Carnevale.
Ingredients:

1/2 cup raisins
1/3 cup grappa or rum
1 (3/4 ounce) package dry yeast
1/4 cup warm water (105 - 115 degrees F)
Pinch of sugar

3-1/2 cups flour
1 teaspoon salt
2 teaspoons sugar
2 cups milk
1 egg
1/2 cup pine nuts

Vegetable oil for deep frying
Confectioners’ sugar for dusting

Directions:

Soak the raisins in the grappa. Stir the yeast in the 1/4 cup warm water in a
small bowl. Add a pinch of sugar and set aside. The yeast mixture should
begin to bubble and foam in 5 to 10 minutes.

Put the flour, 2 teaspoons sugar, and salt in a large mixing bowl. Stir in 1-1/4
cups milk. Add the egg and mix well. Add the yeast mixture and the remaining
milk. Continue stirring until smooth. The batter will be a very thick and slightly
lumpy.

Stir in the raisins with the grappa and pine nuts. Cover the bowl with plastic
wrap  and place it in a warm area. Allow the batter to rise for about 3 hours.

Heat oil to 375 degrees in a deep fryer. Wet a tablespoon with cold water.
Scoop up the a tablespoon of the batter, and with another spoon carefully push
the batter off the  spoon into the hot oil. Repeat with 4 or 5 more spoonfuls of
batter. Do not crowd the fritters in the oil. Cook the fritter until it has an even
deep golden brown color, about 2 minutes, turning it once or  twice during
cooking.  Remove the fritters from the oil and transfer to a paper towel-lined
plate.  While the fritters are still warm, roll them in confectioners’ sugar and
place on a platter. Fritole are best served warm.
 
 
 
Bow Ties - Farfellette Dolci
Sfinci (pronounced SFEEN-gee)
(Makes about 24)

Ingredients:

1 cup water
3/4 cup of unsalted butter
Pinch of salt
1-3/4 cups flour
6 eggs
Vegetable oil for deep frying

Filling:
1-1/2 pounds ricotta cheese
1/2 cup sugar
1 teaspoon vanilla extract
5 tablespoons mini chocolate chips
4 tablespoons minced candied orange peel (optional)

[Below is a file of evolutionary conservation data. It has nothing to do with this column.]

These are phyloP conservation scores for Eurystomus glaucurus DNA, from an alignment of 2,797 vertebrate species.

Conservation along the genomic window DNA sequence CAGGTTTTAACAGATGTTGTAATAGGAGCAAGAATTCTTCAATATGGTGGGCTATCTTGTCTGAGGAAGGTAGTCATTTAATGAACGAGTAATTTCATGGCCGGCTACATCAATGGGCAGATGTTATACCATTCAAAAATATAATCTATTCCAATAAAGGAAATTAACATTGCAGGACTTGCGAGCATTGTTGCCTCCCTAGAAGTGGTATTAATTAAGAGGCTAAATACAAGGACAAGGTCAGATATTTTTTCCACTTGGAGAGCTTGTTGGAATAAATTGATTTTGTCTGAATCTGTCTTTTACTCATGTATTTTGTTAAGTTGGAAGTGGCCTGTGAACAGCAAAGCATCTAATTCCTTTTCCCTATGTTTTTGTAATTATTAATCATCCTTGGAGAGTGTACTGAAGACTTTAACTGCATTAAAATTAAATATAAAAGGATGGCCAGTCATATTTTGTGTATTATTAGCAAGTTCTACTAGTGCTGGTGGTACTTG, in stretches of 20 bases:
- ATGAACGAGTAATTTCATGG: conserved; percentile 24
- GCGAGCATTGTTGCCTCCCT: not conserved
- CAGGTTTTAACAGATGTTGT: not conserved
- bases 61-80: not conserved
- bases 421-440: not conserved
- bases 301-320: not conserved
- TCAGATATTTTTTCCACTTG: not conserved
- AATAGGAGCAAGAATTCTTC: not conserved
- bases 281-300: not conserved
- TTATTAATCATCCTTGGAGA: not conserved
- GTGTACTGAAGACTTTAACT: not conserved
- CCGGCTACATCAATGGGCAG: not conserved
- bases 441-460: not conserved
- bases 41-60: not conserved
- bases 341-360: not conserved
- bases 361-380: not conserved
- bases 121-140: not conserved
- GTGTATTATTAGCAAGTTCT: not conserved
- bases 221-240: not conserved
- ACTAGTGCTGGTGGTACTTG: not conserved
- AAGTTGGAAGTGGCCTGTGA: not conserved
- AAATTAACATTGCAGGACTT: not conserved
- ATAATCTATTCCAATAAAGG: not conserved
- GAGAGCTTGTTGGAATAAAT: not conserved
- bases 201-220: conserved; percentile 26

Topping:
Minced pistachio nuts

Directions:

To make the sfinci:
Bring the water, butter, and salt to a boil in a large saucepan over medium heat.
Add the flour and mix vigorously with a wooden spoon for about 5 minutes.
The mixture should be very dry and come away from the sides of the pan.
Remove from the heat and set aside to cool for about 5 minutes.
Begin adding the eggs, one at a time, beating well after each.
Continue to beat until the dough is very smooth.

Heat the oil in a deep fryer or large deep saucepan to 375 degrees F.
Drop spoonfuls of the dough into the oil, a few at a time, with crowding.
Cook until golden brown.  Drain on paper towels.  Cool.

To make the filling:
Press the ricotta through a sieve.  Reserve 1/4 cup of the ricotta and set aside.
Combine the remaining ricotta with the other filling ingredients.

To assemble the sfinci:
Slice the top off the cooled sfinci and fill with the ricotta filling.
Replace the top and smear with a little of the reserved ricotta.
Sprinkle top with pistachio nuts.
 
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SPECIAL
FEATURES
ITALIAN AMERICAN FOLKLORE
Italian-Americans compose one of the
largest ethnic groups in the United
States, numbering more than 14 million
in the 1990 census.  Based on published
research, fiction and interviews, this work
offers an diverting overview of the popular
cultural baggage--customs, beliefs and
entertainments--that Italian immigrants
brought to America (and some
embellishments they added as they
adapted to their new life).
PINE NUTS  (PIGNOLI)
The pine nut is actually the tiny, cream-
colored seed of a certain species of pine
tree. Pine nuts , sold shelled, raw or
roasted, have a rich buttery flavor and add a
nice crunch to many foods, included baked
goods, pasta, and salads.
Some simple ways to enjoy pine nuts:

1.   Add toasted pine nuts to salads
2.  Sprinkle into soups for added crunch
3.  Include in pancake and waffle batters
4.  Sprinkle on vegetable pizzas
5.  Add to pasta dishes